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Jykke
08-20-2009, 05:23 AM
For some reason it's very hard to get the camera angles etc. just right so the terrain is usable as a map. Sometimes the top view doesn't work and you have to tilt the camera angle to get the mountain shape to show. The problem here is how to make a 3d mountain that has the shape feel to it, and still be able to have that overview type of map.

Just to demonstrate it (or atleast trying to demonstrate), I've rendered few images of the same terrain from couple of different angles.

First one is the side view (mountain profile)
Second one is the top view
Third one is the tilted view

Any thoughts on this issue? :S

Jykke
08-20-2009, 05:27 AM
Oh, and I must post the lyrics of the song I listened while doing this :D

Amorphis - Skyforger

Inside this nonexistence
I know very clearly
The directions, all the points
Of every potential quarter

I forge my wisdom
Into an arc surrounding all
I forge my heartbeat
To a dome all heavens wide

I know the sun and the moon
The names of stars
Their movement and purpose
I mark the place of polaris on these impossible heights

I forge the horizons
I craft them for flowing blood
I forge the places
Precise for silver, precise for gold

In solitude, I measure out
The range of barren lands
I drain unto the nothingness
The intersecting curves
I look at all directions
I look at one clear point
I see them all come together
I see into the heart

This here is my place, it is my work
I was made the maker of the sky

I am the maker of the sky
I am the forger of the arc

Coyotemax
08-20-2009, 05:28 AM
top isn't bad, but I kind of like the 3rd one. it's enough of an angle you can see the mountain shape and the shadow brings it out, but not so low you can't see things in behind it, as a proper map :) if that's the steepest it gets, you wouldn't find much in the way of mappable features on that section anyhow (unless you're mapping out ski areas, then i'd go for the first view anyhow)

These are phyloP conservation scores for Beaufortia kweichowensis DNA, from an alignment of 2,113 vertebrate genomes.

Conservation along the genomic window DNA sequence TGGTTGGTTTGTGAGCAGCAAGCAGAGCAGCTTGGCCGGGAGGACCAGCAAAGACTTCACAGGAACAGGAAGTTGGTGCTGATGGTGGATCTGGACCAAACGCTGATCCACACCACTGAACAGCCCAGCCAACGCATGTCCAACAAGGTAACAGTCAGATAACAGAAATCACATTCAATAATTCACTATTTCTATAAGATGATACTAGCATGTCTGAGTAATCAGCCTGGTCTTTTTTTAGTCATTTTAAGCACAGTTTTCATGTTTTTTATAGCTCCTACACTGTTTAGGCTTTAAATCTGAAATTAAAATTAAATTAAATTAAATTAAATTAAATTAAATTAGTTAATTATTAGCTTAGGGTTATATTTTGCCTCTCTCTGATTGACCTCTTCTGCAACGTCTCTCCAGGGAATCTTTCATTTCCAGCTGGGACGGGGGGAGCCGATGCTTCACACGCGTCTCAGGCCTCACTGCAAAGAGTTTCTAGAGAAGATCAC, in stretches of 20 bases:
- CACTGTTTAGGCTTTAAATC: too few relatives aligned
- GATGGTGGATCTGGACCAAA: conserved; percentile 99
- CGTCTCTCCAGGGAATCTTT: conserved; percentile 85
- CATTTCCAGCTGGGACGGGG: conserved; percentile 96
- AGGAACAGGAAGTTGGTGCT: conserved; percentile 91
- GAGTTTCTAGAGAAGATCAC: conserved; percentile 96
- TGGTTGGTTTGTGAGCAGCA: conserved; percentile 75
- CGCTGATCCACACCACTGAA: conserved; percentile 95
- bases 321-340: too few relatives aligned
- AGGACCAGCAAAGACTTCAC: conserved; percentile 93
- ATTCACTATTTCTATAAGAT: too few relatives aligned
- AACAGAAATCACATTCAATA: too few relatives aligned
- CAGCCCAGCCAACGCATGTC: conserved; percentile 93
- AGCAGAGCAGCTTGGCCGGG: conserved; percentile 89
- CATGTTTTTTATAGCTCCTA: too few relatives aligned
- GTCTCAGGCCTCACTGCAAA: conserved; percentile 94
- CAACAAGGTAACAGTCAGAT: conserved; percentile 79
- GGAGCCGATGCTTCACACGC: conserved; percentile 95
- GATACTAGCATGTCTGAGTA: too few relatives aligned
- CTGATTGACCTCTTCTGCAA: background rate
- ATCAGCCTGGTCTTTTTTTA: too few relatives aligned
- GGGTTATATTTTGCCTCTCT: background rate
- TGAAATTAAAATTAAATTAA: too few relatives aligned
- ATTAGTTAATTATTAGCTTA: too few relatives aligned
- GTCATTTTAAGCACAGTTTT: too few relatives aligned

Jykke
08-20-2009, 05:45 AM
yeah, tilting the camera makes it look better, though it brings the issues of perspective. Isolike perspective might solve almost all the issues, but I'm not totally sure how to get it work with vue.. Maybe zooming the camera all the way back might produce this kind of effect?

Steel General
08-20-2009, 07:42 AM
They are all neat images.

I know little to nothing about 3d terrain programs, but I think the problem with the second one is more of a lighting issue than anything else. *shrugs*

Jykke
08-20-2009, 08:51 AM
They are all neat images.

I know little to nothing about 3d terrain programs, but I think the problem with the second one is more of a lighting issue than anything else. *shrugs*

Thanks for the input :) I'll look into it and maybe even solve the issue. The problem with the lighting is that if it is adjusted in the wrong way, then the mountain might get flattened, or it just might look odd. Well, I hope I find just the right settings.. then I'll be able to do a whole map based on the results.

Greason Wolfe
08-20-2009, 10:53 AM
One thing you might try, and this is what I do with some of my Terragen renders, is pull the camera waaaaay back then, set my target as dead center of the map while the camera position is slightly south of dead center. This still gives a fairly good "top-down" view, but also adds just a tiny bit of isometric view as well, but, usually, not too much to grossly hide things.

As I don't know anything about Vue, I'm not sure if this is a possibility for you or not, but when I have my settings right, I've got a bit of space to work with as far as cropping things out to be nice and square.

GW

Jykke
08-20-2009, 12:06 PM